Sunday, January 9, 2011

Coming to Life

Starting a new book, as Julie said recently over at her blog, can be a bit nerve-wracking. I tend to combat that "being-on-the-brink-of-a-precipice-that-could-end-anywhere feeling" she talks about by using the lifeline of ritual: clearing my desk off and dusting my office and buying a brand new ring binder with labelled dividers to keep all my research notes tidily sorted. And while I'm not an outliner, I do know my first sentence, and a few of my main characters, and what I think their problem is. My problem is, that even though I have the right components, for those first few chapters nothing ever feels exactly right.

As Dr Frankenstein discovered, you can put the parts in all the proper places, but creation still requires a bolt of lightning to ignite that spark of life. And lightning isn't something you can just command at will; you have to wait for it.

I'm not so good with waiting.

But I persevere. Eventually, I know, if I wait long enough, the lightning strikes. Those characters that I've been dragging round from scene to scene like puppets come to life and start to go off script, and suddenly they're saying things and doing things that catch me by surprise. They've made that magic leap from simple constructs to creations, and I know I've got a book.

My mother, who reads all my books in their first drafts, can spot when this moment occurs by the change in the flow of my writing, she says. It will (hopefully) vanish in second draft, when I go back to smooth over the rough spots and take out the parts that no longer make sense, because by then the characters have been alive for me for months and they will bring that vital spark into the rewrites.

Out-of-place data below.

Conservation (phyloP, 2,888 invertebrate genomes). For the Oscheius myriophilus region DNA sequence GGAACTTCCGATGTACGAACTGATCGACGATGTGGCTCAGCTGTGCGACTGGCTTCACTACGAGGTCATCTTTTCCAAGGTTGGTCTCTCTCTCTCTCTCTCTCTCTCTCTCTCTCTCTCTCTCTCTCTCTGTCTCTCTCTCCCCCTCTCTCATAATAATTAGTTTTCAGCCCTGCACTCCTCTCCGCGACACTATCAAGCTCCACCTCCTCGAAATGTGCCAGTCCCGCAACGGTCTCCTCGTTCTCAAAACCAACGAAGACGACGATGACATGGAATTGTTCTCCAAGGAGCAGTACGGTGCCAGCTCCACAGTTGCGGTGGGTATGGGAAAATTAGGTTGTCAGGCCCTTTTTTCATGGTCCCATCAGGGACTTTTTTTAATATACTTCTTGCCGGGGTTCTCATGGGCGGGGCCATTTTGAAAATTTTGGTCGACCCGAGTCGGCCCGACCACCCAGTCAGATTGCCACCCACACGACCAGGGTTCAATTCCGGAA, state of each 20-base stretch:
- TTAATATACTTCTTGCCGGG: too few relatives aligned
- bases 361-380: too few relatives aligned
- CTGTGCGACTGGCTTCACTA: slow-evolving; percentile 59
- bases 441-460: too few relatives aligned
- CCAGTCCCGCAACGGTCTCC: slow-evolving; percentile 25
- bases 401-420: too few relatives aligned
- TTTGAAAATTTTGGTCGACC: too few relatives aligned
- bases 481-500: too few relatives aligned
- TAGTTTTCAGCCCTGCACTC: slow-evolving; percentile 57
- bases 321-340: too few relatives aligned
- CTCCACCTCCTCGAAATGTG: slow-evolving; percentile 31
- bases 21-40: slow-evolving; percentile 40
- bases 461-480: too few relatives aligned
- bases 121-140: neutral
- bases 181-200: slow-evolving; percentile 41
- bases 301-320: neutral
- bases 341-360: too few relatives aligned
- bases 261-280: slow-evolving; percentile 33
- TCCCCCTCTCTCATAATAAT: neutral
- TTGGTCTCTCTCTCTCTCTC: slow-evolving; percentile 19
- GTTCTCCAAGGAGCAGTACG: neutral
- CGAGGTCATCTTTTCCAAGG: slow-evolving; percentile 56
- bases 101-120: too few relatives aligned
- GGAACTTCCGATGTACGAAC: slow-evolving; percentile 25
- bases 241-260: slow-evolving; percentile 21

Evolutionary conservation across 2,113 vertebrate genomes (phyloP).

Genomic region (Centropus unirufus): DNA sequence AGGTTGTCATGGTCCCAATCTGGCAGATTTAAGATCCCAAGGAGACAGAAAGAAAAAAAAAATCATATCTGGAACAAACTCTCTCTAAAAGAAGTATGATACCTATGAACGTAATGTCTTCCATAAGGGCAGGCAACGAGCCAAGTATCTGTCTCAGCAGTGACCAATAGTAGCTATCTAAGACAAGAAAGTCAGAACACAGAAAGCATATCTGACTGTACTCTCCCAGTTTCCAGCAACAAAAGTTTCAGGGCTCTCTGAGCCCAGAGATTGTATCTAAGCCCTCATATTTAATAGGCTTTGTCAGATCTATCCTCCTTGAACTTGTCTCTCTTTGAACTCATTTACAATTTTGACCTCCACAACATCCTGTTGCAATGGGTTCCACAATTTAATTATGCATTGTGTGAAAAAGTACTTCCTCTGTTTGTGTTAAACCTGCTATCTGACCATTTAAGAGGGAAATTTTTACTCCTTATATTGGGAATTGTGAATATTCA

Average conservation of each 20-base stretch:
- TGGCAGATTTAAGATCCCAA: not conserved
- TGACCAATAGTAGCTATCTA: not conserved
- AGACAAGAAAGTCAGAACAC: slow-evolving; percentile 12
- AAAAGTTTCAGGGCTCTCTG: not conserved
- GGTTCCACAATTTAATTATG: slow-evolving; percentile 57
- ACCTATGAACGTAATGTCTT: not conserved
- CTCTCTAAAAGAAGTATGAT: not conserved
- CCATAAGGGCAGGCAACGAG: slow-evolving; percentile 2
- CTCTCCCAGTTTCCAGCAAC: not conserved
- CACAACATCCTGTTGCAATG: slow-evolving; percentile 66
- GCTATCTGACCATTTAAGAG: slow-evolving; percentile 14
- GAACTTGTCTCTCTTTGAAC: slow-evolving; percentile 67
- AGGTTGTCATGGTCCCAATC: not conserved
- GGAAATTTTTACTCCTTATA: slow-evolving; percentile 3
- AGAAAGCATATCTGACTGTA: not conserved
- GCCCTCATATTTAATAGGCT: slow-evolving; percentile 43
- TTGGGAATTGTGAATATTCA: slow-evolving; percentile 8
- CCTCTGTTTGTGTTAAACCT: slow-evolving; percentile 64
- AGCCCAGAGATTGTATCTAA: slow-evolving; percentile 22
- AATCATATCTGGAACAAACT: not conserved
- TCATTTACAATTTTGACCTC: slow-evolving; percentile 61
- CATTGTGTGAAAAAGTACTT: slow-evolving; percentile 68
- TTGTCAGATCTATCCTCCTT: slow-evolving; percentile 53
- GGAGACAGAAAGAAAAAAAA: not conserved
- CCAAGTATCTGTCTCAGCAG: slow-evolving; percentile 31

But when I was writing yesterday, the hero of my story settled back into his seat and made a comment to my heroine, and just like that, the lightning struck. And suddenly I know I have a book.

I love this moment.

Does the lightning strike for you, if you're a writer? And can you tell, as a reader, when a writer hits her stride within a story?

(Don't forget to come back Thursday, for another post by Julie)


  1. I'm not quite sure it happens in the same way for me and in fact I'm not sure how it happens or at the moment if it does at all...(winter doubts maybe...)

    I know the beginning and up until the last book always know the end...the first draft is a discovery and then the hard work begins :-)


  2. No, it doesn't happen that way for me either. I usually start with a scene which has appeared in my mind for some reason or other. This can be anywhere in the book and I suppose it is a sort of lightning strike in that it starts the story off in my head. However, I then have to work backwards or forwards from that scene, and hope that I can make it come together into a cohesive whole. Hmm, doesn't sound very organised, does it??! Wish I could do it your way instead.

  3. I find it really interesting how every writer seems to work differently, at every stage of creating roughly the same product (that being a full-length novel). My characters and story come to life for me gradually, so I don't think I could pinpoint a particular spot where it all just suddenly clicked.

    I do find that at the start of the story I'll invent a character to fill a particular role, but as the writing progresses I might realize that's really not his/her place at all, and I've been trying to shoehorn him/her into a spot s/he doesn't fit. You could probably pick that moment out from my first draft, actually.

    I remember doing creative writing in school, we were supposed to draw up a character profile for all of our major characters (after drawing up the chapter-by-chapter outline, but prior to starting to write the story). I imagine there are writers who do actually do that, but the writers whose blogs, etc, I read seem to usually let them (and sometimes the story, too) develop more organically.